Why vocabulary is key and how to learn it

Why vocabulary is key and how to learn it


Vocabulary is a fundamental tool in adult language teaching and learning. It’s even more important and central than grammar if we take the lexical approach as reference. Adult students have an urgent need to express themselves and communicate things.  They cannot wait until they learn the complete grammar of the target language to say what they need to say. It’s the same sense of urgency that makes them feel a bit frustrated at times, feeling they cannot incorporate the newly learnt structures. Truth is that each one of us has a different biological time to internalize those structures and until that doesn’t take place, the “correct” reproduction or production of the target structures becomes a difficult task to achieve, and even more so if  we feel frustrated and stressed.

This is why it is necessary to complement grammar teaching with the teaching of blocks of language, phrases or groups of words that can be memorized and used when needed. And here’s when the above mentioned lexical approach comes into play. It’s absolutely important to focus, above all, on the most frequently used words, phrases and expressions and those that the student needs or will need at some point in the future, be it at work, on business trips or any type of activity that the student performs in the target language.

In addition, it is necessary to organize vocabulary in groups, around a main topic, and associating expressions in any possible way: synonyms, antonyms, a verb that is used with different nouns, a noun and different adjectives, etc. All combinations are possible and the more there are, the better. Our memory works by associations after all. We now know that lists aren’t effective enough. Following this model, the new vocabulary could be organized following a circular shape, with a centre where the umbrella term is located, something such as “sports” or “speaking on the phone”, which summarizes the main subject, and a periphery with different branches, arrows, etc that show connected vocabulary items. This summary is called “mind map” and as the name indicates,it’s a map of what the student wants to remember. You are encouraged to use colours, different lettertypes, shapes and drawings; creativity is present throughout the process, from the beginning to the end. It’s completely subjective and the ideal thing would be that every student could train him or herself  in the making of those maps, something that is adquired through practice and the necesary motivation.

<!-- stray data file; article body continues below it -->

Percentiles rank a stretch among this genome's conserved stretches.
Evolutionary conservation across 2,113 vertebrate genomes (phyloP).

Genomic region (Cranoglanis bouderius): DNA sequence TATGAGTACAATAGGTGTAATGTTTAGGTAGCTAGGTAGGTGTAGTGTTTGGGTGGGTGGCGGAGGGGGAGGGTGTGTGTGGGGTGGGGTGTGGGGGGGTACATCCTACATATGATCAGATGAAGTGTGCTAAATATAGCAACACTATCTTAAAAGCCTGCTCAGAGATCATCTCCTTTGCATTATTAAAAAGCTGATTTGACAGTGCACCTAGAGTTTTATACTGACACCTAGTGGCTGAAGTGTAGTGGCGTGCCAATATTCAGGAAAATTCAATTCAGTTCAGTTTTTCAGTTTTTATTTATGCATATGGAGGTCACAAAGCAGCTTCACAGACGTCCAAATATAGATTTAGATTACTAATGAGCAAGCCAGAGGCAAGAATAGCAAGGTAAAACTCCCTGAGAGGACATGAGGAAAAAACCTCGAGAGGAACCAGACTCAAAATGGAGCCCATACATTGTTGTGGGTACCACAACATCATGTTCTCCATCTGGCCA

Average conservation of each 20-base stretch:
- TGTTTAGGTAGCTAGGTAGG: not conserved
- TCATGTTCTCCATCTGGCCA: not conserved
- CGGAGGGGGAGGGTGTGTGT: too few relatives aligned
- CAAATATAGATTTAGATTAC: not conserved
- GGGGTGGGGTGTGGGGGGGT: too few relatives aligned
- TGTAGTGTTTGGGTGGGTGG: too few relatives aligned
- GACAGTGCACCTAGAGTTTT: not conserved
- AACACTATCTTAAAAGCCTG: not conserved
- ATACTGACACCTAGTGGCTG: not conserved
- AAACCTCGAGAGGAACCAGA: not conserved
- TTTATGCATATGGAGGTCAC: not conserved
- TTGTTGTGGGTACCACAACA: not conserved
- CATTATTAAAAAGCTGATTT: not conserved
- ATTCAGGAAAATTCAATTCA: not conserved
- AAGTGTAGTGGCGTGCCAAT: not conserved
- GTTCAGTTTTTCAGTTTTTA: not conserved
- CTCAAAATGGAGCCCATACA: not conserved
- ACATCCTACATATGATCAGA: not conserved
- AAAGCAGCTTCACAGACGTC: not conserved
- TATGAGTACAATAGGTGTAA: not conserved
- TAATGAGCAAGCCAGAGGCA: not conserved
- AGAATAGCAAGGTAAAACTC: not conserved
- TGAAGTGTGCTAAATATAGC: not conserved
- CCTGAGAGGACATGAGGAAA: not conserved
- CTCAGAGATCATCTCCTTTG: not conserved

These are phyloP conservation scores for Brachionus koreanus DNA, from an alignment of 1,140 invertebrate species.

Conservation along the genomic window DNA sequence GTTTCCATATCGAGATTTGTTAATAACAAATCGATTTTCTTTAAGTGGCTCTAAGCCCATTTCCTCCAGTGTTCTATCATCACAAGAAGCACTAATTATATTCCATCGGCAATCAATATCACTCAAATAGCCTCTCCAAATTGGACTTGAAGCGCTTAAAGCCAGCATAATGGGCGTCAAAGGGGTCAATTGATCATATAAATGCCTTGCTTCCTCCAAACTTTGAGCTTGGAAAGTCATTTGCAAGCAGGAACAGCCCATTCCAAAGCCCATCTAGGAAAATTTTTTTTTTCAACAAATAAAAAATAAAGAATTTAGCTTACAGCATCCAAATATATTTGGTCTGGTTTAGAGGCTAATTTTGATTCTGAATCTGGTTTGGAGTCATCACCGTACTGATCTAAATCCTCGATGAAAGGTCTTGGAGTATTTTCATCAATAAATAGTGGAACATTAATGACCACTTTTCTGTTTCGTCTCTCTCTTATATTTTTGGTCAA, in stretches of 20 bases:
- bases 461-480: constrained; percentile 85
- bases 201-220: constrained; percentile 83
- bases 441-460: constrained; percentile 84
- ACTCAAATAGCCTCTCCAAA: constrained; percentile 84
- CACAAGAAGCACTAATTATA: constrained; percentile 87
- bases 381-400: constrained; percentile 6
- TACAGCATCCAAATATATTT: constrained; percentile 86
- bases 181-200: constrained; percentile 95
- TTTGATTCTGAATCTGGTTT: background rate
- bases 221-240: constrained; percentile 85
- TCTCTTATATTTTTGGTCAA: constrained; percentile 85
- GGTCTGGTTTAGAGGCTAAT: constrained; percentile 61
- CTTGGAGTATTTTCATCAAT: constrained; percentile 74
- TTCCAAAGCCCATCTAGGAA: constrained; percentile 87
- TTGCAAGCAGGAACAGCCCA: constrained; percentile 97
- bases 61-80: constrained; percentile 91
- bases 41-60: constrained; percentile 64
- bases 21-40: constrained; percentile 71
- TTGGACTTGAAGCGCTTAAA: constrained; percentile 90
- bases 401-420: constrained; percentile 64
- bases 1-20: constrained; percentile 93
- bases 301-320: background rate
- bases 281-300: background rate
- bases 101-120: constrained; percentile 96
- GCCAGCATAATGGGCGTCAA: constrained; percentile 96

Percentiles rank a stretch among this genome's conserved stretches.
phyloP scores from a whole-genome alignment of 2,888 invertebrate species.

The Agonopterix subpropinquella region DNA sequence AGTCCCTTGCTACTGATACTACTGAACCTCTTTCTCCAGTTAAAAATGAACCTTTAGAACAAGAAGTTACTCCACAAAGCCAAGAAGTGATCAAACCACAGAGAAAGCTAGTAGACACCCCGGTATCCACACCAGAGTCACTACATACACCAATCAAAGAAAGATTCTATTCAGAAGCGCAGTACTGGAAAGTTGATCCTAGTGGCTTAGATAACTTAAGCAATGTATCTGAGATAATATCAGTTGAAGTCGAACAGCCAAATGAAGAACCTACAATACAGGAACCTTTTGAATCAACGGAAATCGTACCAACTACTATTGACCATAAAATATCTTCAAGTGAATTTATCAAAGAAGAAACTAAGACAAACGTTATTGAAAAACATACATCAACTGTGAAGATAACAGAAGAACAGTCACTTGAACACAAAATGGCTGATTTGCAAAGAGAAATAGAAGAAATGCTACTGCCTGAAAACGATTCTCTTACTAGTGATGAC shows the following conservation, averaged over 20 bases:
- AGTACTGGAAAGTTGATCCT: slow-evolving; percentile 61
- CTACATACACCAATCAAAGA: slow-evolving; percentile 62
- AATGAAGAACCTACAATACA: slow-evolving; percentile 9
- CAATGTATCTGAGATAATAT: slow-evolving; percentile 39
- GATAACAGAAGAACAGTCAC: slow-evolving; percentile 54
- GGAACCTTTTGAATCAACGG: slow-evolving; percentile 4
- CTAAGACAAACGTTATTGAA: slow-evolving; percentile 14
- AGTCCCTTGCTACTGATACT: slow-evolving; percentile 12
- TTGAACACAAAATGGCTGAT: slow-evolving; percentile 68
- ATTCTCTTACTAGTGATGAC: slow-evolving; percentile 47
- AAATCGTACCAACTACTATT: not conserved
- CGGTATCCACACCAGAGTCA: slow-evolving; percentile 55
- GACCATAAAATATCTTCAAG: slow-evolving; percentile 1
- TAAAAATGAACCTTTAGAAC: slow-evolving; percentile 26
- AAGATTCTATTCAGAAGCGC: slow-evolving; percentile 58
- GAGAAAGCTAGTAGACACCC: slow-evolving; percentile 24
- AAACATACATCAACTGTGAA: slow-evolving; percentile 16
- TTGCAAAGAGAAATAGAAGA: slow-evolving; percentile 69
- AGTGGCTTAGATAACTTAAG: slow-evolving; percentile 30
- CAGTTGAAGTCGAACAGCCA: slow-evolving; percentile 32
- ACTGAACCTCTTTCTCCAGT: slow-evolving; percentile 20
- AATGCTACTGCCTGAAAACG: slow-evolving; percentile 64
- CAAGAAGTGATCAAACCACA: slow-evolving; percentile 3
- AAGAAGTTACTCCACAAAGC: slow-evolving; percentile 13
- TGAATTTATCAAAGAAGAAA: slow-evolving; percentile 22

Fortunately, we currently have very useful technological tools for the study of vocabulary such as Memrise, Anki, Quizlet and others. The student can study vocabulary sets that he/she creates or other students’ sets. The use of these programmes is highly effective because you can group vocabulary and study it with diverse activities, by listening to the work, using flashcards, writing or playing. And if that’s not enough, the application repeats the expressions that we got wrong and displays our progress. 

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